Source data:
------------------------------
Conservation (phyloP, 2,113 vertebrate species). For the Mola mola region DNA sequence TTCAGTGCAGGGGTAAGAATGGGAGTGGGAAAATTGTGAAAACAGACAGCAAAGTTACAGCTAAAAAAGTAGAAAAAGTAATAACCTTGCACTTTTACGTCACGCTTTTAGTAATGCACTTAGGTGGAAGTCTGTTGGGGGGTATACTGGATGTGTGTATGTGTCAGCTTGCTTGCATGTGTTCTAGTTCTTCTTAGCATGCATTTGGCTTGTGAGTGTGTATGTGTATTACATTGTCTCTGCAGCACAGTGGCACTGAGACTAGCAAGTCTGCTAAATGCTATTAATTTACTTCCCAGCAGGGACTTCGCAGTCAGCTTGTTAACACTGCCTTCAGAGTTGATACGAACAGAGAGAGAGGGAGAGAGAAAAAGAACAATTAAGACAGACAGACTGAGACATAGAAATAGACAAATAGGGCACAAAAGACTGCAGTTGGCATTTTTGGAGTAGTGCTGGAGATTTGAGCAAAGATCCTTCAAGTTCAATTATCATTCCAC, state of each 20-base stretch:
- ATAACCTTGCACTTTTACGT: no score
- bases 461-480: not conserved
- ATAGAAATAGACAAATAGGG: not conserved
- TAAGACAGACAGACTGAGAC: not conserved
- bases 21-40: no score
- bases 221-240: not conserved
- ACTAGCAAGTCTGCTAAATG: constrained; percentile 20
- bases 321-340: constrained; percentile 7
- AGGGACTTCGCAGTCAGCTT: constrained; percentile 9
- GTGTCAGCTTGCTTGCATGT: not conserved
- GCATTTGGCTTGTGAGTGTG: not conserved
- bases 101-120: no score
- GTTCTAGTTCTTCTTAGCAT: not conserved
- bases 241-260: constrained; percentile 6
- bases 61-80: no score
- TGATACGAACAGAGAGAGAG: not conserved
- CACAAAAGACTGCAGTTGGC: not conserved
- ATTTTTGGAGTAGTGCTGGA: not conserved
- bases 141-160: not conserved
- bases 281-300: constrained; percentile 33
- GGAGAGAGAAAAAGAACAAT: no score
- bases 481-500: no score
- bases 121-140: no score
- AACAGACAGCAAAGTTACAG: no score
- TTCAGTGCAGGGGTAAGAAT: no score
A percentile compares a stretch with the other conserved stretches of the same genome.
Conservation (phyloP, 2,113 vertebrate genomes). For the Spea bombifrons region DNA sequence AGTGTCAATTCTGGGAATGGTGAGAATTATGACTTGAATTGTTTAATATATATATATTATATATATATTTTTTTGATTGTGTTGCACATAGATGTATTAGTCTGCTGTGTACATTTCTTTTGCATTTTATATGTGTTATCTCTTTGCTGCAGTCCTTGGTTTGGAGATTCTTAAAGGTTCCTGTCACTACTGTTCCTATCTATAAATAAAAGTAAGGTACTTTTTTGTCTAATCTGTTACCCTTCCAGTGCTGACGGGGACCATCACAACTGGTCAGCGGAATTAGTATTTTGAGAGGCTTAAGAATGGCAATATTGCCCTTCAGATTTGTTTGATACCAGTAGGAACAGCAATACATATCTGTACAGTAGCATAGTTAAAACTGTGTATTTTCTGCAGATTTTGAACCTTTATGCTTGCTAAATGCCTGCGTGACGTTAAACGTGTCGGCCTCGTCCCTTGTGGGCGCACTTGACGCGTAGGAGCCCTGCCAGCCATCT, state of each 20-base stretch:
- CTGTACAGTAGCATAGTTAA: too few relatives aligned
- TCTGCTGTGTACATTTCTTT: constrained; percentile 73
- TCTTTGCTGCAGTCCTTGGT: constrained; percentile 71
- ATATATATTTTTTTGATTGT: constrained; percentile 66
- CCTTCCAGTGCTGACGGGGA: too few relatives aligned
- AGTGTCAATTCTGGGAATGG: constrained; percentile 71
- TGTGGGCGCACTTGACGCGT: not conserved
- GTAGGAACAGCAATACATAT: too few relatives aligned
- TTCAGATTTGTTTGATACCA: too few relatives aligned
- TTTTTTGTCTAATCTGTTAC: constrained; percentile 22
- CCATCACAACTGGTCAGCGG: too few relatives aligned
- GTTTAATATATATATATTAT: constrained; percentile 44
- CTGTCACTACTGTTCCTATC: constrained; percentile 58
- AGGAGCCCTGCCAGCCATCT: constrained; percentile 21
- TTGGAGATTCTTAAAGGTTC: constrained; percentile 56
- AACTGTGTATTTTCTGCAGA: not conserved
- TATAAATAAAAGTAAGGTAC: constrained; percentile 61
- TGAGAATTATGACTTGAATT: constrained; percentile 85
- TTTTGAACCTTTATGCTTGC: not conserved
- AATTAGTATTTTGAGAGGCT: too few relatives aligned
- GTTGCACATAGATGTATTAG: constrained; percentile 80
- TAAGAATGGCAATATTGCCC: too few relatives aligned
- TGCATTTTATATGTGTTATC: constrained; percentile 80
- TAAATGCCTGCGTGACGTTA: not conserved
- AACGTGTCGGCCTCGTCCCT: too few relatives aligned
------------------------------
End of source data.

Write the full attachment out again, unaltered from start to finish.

Conservation (phyloP, 2,113 vertebrate species). For the Mola mola region DNA sequence TTCAGTGCAGGGGTAAGAATGGGAGTGGGAAAATTGTGAAAACAGACAGCAAAGTTACAGCTAAAAAAGTAGAAAAAGTAATAACCTTGCACTTTTACGTCACGCTTTTAGTAATGCACTTAGGTGGAAGTCTGTTGGGGGGTATACTGGATGTGTGTATGTGTCAGCTTGCTTGCATGTGTTCTAGTTCTTCTTAGCATGCATTTGGCTTGTGAGTGTGTATGTGTATTACATTGTCTCTGCAGCACAGTGGCACTGAGACTAGCAAGTCTGCTAAATGCTATTAATTTACTTCCCAGCAGGGACTTCGCAGTCAGCTTGTTAACACTGCCTTCAGAGTTGATACGAACAGAGAGAGAGGGAGAGAGAAAAAGAACAATTAAGACAGACAGACTGAGACATAGAAATAGACAAATAGGGCACAAAAGACTGCAGTTGGCATTTTTGGAGTAGTGCTGGAGATTTGAGCAAAGATCCTTCAAGTTCAATTATCATTCCAC, state of each 20-base stretch:
- ATAACCTTGCACTTTTACGT: no score
- bases 461-480: not conserved
- ATAGAAATAGACAAATAGGG: not conserved
- TAAGACAGACAGACTGAGAC: not conserved
- bases 21-40: no score
- bases 221-240: not conserved
- ACTAGCAAGTCTGCTAAATG: constrained; percentile 20
- bases 321-340: constrained; percentile 7
- AGGGACTTCGCAGTCAGCTT: constrained; percentile 9
- GTGTCAGCTTGCTTGCATGT: not conserved
- GCATTTGGCTTGTGAGTGTG: not conserved
- bases 101-120: no score
- GTTCTAGTTCTTCTTAGCAT: not conserved
- bases 241-260: constrained; percentile 6
- bases 61-80: no score
- TGATACGAACAGAGAGAGAG: not conserved
- CACAAAAGACTGCAGTTGGC: not conserved
- ATTTTTGGAGTAGTGCTGGA: not conserved
- bases 141-160: not conserved
- bases 281-300: constrained; percentile 33
- GGAGAGAGAAAAAGAACAAT: no score
- bases 481-500: no score
- bases 121-140: no score
- AACAGACAGCAAAGTTACAG: no score
- TTCAGTGCAGGGGTAAGAAT: no score
A percentile compares a stretch with the other conserved stretches of the same genome.
Conservation (phyloP, 2,113 vertebrate genomes). For the Spea bombifrons region DNA sequence AGTGTCAATTCTGGGAATGGTGAGAATTATGACTTGAATTGTTTAATATATATATATTATATATATATTTTTTTGATTGTGTTGCACATAGATGTATTAGTCTGCTGTGTACATTTCTTTTGCATTTTATATGTGTTATCTCTTTGCTGCAGTCCTTGGTTTGGAGATTCTTAAAGGTTCCTGTCACTACTGTTCCTATCTATAAATAAAAGTAAGGTACTTTTTTGTCTAATCTGTTACCCTTCCAGTGCTGACGGGGACCATCACAACTGGTCAGCGGAATTAGTATTTTGAGAGGCTTAAGAATGGCAATATTGCCCTTCAGATTTGTTTGATACCAGTAGGAACAGCAATACATATCTGTACAGTAGCATAGTTAAAACTGTGTATTTTCTGCAGATTTTGAACCTTTATGCTTGCTAAATGCCTGCGTGACGTTAAACGTGTCGGCCTCGTCCCTTGTGGGCGCACTTGACGCGTAGGAGCCCTGCCAGCCATCT, state of each 20-base stretch:
- CTGTACAGTAGCATAGTTAA: too few relatives aligned
- TCTGCTGTGTACATTTCTTT: constrained; percentile 73
- TCTTTGCTGCAGTCCTTGGT: constrained; percentile 71
- ATATATATTTTTTTGATTGT: constrained; percentile 66
- CCTTCCAGTGCTGACGGGGA: too few relatives aligned
- AGTGTCAATTCTGGGAATGG: constrained; percentile 71
- TGTGGGCGCACTTGACGCGT: not conserved
- GTAGGAACAGCAATACATAT: too few relatives aligned
- TTCAGATTTGTTTGATACCA: too few relatives aligned
- TTTTTTGTCTAATCTGTTAC: constrained; percentile 22
- CCATCACAACTGGTCAGCGG: too few relatives aligned
- GTTTAATATATATATATTAT: constrained; percentile 44
- CTGTCACTACTGTTCCTATC: constrained; percentile 58
- AGGAGCCCTGCCAGCCATCT: constrained; percentile 21
- TTGGAGATTCTTAAAGGTTC: constrained; percentile 56
- AACTGTGTATTTTCTGCAGA: not conserved
- TATAAATAAAAGTAAGGTAC: constrained; percentile 61
- TGAGAATTATGACTTGAATT: constrained; percentile 85
- TTTTGAACCTTTATGCTTGC: not conserved
- AATTAGTATTTTGAGAGGCT: too few relatives aligned
- GTTGCACATAGATGTATTAG: constrained; percentile 80
- TAAGAATGGCAATATTGCCC: too few relatives aligned
- TGCATTTTATATGTGTTATC: constrained; percentile 80
- TAAATGCCTGCGTGACGTTA: not conserved
- AACGTGTCGGCCTCGTCCCT: too few relatives aligned